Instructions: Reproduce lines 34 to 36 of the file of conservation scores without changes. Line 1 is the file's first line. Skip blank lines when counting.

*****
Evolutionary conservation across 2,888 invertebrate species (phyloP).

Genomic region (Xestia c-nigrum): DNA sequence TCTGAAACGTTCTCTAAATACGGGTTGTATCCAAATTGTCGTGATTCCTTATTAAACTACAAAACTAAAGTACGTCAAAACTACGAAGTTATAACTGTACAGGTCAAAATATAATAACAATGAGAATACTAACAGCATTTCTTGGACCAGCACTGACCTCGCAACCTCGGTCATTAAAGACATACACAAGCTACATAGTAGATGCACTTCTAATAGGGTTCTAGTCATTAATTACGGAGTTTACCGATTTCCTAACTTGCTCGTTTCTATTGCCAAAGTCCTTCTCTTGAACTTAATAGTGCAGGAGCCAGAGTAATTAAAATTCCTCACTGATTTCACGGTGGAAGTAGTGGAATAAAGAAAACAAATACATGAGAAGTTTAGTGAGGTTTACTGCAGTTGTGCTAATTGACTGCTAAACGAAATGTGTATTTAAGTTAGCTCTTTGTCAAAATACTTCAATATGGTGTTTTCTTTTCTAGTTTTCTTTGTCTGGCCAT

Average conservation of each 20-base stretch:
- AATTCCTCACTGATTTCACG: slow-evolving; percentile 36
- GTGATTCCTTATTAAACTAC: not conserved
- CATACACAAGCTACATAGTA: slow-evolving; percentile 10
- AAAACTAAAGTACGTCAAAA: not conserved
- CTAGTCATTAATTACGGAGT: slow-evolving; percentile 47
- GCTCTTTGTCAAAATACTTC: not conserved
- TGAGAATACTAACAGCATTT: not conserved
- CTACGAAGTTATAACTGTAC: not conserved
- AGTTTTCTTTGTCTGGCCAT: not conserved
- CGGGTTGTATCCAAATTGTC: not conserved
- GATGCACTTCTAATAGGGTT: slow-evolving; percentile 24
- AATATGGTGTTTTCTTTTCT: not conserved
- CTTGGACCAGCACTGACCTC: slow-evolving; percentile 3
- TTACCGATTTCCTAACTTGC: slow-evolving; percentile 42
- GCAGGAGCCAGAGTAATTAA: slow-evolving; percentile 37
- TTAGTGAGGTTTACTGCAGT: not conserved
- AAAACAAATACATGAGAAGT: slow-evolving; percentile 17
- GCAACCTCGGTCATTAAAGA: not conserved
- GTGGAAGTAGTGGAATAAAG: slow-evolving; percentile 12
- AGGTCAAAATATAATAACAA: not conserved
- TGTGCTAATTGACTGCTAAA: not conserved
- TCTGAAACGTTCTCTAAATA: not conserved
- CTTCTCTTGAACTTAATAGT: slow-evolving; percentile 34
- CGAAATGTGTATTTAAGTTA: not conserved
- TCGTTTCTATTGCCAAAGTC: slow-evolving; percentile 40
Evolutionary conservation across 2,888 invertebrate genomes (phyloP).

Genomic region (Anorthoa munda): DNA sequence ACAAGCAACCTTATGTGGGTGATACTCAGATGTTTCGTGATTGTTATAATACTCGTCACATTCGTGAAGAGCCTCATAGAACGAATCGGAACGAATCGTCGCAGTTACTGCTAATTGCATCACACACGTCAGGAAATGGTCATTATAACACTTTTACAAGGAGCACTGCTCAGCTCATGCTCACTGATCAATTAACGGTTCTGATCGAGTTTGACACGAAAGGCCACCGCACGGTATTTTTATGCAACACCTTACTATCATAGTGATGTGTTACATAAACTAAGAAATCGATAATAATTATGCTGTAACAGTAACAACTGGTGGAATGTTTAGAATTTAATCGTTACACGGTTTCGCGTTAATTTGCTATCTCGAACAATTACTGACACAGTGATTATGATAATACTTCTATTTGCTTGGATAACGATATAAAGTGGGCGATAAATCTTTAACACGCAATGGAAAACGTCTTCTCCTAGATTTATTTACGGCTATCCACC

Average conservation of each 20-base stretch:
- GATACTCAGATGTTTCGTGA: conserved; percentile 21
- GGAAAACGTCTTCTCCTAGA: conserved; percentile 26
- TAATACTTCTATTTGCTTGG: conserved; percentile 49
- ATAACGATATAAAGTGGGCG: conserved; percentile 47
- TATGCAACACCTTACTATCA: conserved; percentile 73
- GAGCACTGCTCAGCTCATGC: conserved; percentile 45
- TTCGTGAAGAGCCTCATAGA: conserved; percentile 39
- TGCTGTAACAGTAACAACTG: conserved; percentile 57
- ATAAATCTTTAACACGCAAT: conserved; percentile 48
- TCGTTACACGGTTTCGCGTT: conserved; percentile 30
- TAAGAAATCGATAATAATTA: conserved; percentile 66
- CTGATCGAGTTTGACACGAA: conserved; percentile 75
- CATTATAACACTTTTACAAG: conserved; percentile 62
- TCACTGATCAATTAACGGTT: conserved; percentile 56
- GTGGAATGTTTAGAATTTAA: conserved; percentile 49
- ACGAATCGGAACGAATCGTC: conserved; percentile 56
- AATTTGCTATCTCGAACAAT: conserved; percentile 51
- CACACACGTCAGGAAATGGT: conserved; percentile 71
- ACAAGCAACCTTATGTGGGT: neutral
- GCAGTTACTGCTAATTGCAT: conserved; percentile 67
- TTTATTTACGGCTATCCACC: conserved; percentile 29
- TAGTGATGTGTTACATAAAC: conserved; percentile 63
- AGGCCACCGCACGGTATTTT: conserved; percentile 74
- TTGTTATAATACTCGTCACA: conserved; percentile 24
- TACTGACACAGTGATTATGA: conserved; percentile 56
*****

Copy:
- TAATACTTCTATTTGCTTGG: conserved; percentile 49
- ATAACGATATAAAGTGGGCG: conserved; percentile 47
- TATGCAACACCTTACTATCA: conserved; percentile 73